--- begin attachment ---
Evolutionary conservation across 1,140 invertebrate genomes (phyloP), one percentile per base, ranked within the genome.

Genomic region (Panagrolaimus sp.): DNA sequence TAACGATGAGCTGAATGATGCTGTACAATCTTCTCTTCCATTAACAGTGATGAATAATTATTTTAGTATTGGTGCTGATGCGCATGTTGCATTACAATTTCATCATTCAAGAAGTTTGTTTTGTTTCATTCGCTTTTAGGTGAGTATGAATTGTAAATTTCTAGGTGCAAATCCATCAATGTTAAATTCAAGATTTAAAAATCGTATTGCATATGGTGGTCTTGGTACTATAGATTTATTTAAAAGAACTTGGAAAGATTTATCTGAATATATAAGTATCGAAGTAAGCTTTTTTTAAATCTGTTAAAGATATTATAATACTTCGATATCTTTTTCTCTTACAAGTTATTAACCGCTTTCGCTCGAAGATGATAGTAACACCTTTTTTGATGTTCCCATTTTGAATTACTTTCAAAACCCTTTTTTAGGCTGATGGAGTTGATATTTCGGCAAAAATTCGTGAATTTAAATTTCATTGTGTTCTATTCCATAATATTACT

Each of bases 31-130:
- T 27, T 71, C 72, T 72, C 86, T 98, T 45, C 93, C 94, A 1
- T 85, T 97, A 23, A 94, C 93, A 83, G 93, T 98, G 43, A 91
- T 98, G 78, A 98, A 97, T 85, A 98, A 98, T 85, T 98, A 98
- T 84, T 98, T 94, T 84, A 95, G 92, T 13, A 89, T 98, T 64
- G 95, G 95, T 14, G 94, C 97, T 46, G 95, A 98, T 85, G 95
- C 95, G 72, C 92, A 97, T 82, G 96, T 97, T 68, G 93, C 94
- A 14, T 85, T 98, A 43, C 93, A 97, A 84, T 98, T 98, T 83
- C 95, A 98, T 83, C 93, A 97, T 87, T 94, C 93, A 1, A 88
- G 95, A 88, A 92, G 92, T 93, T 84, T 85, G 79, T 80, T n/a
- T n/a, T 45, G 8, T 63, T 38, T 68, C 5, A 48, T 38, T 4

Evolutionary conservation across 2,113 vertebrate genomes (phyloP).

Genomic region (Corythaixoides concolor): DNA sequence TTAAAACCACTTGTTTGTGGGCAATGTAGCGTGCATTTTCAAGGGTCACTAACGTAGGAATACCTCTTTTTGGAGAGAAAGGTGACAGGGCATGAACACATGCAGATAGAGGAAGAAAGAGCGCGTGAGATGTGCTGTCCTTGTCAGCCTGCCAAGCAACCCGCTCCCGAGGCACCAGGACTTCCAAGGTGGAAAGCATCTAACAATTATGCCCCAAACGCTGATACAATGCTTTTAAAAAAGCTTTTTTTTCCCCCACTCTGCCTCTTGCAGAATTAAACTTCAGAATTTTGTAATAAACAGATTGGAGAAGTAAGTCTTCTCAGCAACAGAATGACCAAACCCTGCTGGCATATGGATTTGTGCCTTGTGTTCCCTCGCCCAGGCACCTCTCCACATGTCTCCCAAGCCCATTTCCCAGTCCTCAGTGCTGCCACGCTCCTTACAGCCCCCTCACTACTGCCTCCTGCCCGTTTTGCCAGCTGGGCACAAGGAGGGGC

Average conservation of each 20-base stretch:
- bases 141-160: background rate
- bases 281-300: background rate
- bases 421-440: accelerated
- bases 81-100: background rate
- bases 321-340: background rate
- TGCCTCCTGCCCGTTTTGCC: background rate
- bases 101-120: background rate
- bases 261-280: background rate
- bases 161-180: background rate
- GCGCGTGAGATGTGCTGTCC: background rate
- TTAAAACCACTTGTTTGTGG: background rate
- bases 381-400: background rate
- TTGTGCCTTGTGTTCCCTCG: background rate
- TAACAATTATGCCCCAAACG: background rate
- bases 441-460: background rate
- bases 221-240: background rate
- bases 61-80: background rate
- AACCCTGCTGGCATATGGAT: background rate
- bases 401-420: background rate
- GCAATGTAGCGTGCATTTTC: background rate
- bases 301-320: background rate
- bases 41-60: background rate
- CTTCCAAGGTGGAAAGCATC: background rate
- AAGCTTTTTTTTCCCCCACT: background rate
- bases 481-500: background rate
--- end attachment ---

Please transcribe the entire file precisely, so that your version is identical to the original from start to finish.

Evolutionary conservation across 1,140 invertebrate genomes (phyloP), one percentile per base, ranked within the genome.

Genomic region (Panagrolaimus sp.): DNA sequence TAACGATGAGCTGAATGATGCTGTACAATCTTCTCTTCCATTAACAGTGATGAATAATTATTTTAGTATTGGTGCTGATGCGCATGTTGCATTACAATTTCATCATTCAAGAAGTTTGTTTTGTTTCATTCGCTTTTAGGTGAGTATGAATTGTAAATTTCTAGGTGCAAATCCATCAATGTTAAATTCAAGATTTAAAAATCGTATTGCATATGGTGGTCTTGGTACTATAGATTTATTTAAAAGAACTTGGAAAGATTTATCTGAATATATAAGTATCGAAGTAAGCTTTTTTTAAATCTGTTAAAGATATTATAATACTTCGATATCTTTTTCTCTTACAAGTTATTAACCGCTTTCGCTCGAAGATGATAGTAACACCTTTTTTGATGTTCCCATTTTGAATTACTTTCAAAACCCTTTTTTAGGCTGATGGAGTTGATATTTCGGCAAAAATTCGTGAATTTAAATTTCATTGTGTTCTATTCCATAATATTACT

Each of bases 31-130:
- T 27, T 71, C 72, T 72, C 86, T 98, T 45, C 93, C 94, A 1
- T 85, T 97, A 23, A 94, C 93, A 83, G 93, T 98, G 43, A 91
- T 98, G 78, A 98, A 97, T 85, A 98, A 98, T 85, T 98, A 98
- T 84, T 98, T 94, T 84, A 95, G 92, T 13, A 89, T 98, T 64
- G 95, G 95, T 14, G 94, C 97, T 46, G 95, A 98, T 85, G 95
- C 95, G 72, C 92, A 97, T 82, G 96, T 97, T 68, G 93, C 94
- A 14, T 85, T 98, A 43, C 93, A 97, A 84, T 98, T 98, T 83
- C 95, A 98, T 83, C 93, A 97, T 87, T 94, C 93, A 1, A 88
- G 95, A 88, A 92, G 92, T 93, T 84, T 85, G 79, T 80, T n/a
- T n/a, T 45, G 8, T 63, T 38, T 68, C 5, A 48, T 38, T 4

Evolutionary conservation across 2,113 vertebrate genomes (phyloP).

Genomic region (Corythaixoides concolor): DNA sequence TTAAAACCACTTGTTTGTGGGCAATGTAGCGTGCATTTTCAAGGGTCACTAACGTAGGAATACCTCTTTTTGGAGAGAAAGGTGACAGGGCATGAACACATGCAGATAGAGGAAGAAAGAGCGCGTGAGATGTGCTGTCCTTGTCAGCCTGCCAAGCAACCCGCTCCCGAGGCACCAGGACTTCCAAGGTGGAAAGCATCTAACAATTATGCCCCAAACGCTGATACAATGCTTTTAAAAAAGCTTTTTTTTCCCCCACTCTGCCTCTTGCAGAATTAAACTTCAGAATTTTGTAATAAACAGATTGGAGAAGTAAGTCTTCTCAGCAACAGAATGACCAAACCCTGCTGGCATATGGATTTGTGCCTTGTGTTCCCTCGCCCAGGCACCTCTCCACATGTCTCCCAAGCCCATTTCCCAGTCCTCAGTGCTGCCACGCTCCTTACAGCCCCCTCACTACTGCCTCCTGCCCGTTTTGCCAGCTGGGCACAAGGAGGGGC

Average conservation of each 20-base stretch:
- bases 141-160: background rate
- bases 281-300: background rate
- bases 421-440: accelerated
- bases 81-100: background rate
- bases 321-340: background rate
- TGCCTCCTGCCCGTTTTGCC: background rate
- bases 101-120: background rate
- bases 261-280: background rate
- bases 161-180: background rate
- GCGCGTGAGATGTGCTGTCC: background rate
- TTAAAACCACTTGTTTGTGG: background rate
- bases 381-400: background rate
- TTGTGCCTTGTGTTCCCTCG: background rate
- TAACAATTATGCCCCAAACG: background rate
- bases 441-460: background rate
- bases 221-240: background rate
- bases 61-80: background rate
- AACCCTGCTGGCATATGGAT: background rate
- bases 401-420: background rate
- GCAATGTAGCGTGCATTTTC: background rate
- bases 301-320: background rate
- bases 41-60: background rate
- CTTCCAAGGTGGAAAGCATC: background rate
- AAGCTTTTTTTTCCCCCACT: background rate
- bases 481-500: background rate